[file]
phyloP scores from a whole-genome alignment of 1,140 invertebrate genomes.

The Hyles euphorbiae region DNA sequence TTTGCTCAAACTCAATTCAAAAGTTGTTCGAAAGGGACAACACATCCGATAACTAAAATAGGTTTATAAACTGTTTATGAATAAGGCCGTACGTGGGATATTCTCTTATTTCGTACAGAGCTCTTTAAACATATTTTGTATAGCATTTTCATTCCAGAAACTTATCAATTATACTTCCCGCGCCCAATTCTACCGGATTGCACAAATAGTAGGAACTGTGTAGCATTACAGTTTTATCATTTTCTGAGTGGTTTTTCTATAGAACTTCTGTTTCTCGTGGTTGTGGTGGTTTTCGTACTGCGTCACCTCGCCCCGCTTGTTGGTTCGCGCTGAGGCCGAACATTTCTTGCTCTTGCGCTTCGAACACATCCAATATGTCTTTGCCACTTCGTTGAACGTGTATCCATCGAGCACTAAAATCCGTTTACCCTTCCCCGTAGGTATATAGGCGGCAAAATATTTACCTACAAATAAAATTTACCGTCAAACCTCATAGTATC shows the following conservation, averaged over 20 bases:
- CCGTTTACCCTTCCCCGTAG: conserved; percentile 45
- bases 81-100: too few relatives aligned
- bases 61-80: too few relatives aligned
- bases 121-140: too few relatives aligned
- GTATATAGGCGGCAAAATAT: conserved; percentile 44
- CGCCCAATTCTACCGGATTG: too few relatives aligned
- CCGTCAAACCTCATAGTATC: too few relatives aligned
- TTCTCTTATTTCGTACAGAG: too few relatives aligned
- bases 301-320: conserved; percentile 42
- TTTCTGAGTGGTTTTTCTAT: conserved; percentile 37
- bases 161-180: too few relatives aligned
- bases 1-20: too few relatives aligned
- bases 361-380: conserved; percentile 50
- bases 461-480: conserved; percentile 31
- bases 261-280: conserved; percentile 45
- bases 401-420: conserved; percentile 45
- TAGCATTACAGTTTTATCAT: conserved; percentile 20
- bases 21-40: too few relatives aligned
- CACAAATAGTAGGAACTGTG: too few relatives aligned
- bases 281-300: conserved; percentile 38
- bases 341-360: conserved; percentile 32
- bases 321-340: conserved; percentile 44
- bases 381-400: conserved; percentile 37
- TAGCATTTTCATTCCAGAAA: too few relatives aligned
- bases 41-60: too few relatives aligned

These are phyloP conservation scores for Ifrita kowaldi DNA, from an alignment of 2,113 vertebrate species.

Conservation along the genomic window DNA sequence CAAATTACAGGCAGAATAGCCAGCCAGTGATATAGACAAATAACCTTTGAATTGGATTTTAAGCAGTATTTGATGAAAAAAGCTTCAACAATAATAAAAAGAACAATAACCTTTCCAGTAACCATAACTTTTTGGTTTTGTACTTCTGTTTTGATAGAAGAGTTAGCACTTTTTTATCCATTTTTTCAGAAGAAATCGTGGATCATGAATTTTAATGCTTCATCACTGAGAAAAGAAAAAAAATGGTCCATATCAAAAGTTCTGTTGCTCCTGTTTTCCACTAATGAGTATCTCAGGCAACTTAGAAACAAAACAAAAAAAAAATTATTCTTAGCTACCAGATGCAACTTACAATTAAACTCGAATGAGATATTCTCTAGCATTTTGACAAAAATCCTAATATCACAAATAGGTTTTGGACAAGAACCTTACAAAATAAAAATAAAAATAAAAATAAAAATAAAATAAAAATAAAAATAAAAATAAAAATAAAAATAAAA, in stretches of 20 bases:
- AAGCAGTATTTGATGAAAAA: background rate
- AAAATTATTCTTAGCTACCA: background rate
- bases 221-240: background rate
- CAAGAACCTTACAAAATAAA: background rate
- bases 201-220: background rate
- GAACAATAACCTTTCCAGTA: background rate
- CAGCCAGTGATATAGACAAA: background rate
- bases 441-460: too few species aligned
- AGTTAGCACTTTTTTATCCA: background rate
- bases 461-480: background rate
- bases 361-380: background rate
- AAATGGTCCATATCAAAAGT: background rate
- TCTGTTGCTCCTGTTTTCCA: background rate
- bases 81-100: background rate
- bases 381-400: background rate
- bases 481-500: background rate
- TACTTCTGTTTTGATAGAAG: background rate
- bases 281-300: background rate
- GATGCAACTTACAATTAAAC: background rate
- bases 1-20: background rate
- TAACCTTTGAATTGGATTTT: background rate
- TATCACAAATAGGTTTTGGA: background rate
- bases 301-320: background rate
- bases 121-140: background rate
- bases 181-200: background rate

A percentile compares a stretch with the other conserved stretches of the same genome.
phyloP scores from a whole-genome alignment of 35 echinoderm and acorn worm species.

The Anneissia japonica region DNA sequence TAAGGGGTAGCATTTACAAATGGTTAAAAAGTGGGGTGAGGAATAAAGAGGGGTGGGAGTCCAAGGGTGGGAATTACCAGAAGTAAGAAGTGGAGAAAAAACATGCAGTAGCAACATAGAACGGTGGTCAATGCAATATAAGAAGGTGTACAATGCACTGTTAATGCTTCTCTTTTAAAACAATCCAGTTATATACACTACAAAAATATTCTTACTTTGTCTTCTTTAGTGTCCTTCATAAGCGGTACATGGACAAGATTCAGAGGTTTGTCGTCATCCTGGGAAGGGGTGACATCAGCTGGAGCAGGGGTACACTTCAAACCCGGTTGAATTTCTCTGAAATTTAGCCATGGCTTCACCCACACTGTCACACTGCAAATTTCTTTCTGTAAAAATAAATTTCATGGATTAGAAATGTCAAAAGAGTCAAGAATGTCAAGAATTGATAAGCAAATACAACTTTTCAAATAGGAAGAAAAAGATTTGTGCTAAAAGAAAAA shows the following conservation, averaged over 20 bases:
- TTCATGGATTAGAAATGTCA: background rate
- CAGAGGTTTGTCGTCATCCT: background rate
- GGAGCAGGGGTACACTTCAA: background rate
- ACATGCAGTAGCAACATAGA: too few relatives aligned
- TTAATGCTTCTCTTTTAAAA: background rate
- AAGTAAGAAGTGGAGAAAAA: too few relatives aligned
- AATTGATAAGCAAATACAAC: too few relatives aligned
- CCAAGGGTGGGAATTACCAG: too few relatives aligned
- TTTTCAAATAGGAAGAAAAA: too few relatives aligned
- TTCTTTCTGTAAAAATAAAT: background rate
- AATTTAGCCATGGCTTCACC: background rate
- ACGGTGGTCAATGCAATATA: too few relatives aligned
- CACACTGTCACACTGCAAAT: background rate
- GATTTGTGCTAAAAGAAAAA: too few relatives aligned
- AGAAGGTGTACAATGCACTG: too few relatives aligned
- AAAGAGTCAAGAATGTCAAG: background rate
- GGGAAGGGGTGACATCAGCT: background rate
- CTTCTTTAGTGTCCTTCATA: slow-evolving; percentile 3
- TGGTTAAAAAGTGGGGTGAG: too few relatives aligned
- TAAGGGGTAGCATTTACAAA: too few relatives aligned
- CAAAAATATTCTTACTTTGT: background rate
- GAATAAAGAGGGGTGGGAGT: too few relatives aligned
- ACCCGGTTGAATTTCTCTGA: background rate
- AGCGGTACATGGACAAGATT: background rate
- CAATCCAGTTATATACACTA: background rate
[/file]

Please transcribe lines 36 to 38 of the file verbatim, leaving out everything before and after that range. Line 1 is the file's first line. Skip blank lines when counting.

- CAGCCAGTGATATAGACAAA: background rate
- bases 441-460: too few species aligned
- AGTTAGCACTTTTTTATCCA: background rate